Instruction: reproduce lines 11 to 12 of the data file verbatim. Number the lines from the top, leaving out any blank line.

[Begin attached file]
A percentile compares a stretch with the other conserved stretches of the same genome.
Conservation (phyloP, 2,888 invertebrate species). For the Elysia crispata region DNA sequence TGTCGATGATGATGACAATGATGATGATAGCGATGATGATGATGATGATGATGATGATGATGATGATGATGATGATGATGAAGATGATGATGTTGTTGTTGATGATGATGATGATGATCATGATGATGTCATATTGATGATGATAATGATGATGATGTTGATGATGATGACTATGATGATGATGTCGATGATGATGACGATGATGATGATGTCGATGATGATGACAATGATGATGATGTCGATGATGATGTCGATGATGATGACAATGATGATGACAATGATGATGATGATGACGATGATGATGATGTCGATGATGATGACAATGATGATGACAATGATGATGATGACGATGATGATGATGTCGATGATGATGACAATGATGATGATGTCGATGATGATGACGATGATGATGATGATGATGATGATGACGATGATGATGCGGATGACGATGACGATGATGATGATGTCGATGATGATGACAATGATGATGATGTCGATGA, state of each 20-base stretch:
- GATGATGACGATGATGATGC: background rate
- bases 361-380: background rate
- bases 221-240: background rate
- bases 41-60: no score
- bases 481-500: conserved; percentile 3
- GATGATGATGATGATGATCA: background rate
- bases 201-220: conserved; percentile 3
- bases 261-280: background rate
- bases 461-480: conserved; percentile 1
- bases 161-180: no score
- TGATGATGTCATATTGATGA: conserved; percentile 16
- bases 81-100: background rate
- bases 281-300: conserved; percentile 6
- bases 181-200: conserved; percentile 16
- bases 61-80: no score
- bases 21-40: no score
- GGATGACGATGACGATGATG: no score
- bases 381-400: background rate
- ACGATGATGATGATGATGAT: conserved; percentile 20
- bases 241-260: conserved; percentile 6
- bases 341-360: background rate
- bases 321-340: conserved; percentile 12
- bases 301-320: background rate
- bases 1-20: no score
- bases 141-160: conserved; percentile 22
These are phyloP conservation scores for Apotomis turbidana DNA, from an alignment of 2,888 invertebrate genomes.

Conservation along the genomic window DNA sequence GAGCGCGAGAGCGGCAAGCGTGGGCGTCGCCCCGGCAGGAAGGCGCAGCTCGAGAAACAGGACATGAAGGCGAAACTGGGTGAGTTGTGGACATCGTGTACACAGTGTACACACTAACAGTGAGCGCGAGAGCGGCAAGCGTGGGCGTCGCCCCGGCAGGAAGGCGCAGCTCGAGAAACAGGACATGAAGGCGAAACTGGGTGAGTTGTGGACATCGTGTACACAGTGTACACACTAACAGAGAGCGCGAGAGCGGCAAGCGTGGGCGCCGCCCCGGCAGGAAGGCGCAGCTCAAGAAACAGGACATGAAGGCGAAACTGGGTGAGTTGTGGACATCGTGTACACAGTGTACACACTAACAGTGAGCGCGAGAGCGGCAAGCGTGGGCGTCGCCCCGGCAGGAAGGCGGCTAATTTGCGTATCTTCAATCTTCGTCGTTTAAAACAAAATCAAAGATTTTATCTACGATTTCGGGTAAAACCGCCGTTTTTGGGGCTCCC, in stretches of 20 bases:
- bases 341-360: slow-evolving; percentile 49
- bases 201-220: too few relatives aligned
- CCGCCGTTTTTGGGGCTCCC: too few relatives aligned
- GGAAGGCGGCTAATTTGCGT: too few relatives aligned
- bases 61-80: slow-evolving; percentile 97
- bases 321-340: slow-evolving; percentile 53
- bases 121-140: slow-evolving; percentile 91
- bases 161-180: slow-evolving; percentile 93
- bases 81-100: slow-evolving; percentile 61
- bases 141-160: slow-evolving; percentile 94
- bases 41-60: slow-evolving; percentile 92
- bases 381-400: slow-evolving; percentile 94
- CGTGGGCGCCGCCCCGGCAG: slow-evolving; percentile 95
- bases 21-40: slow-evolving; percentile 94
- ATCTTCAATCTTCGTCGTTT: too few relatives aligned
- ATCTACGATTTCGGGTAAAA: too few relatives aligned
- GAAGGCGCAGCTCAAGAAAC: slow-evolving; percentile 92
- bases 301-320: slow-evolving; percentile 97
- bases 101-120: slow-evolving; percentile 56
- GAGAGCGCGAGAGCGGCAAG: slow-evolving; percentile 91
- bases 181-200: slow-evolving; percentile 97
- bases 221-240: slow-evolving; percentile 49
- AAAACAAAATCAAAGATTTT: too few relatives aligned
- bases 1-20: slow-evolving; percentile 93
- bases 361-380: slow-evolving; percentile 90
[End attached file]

- bases 461-480: conserved; percentile 1
- bases 161-180: no score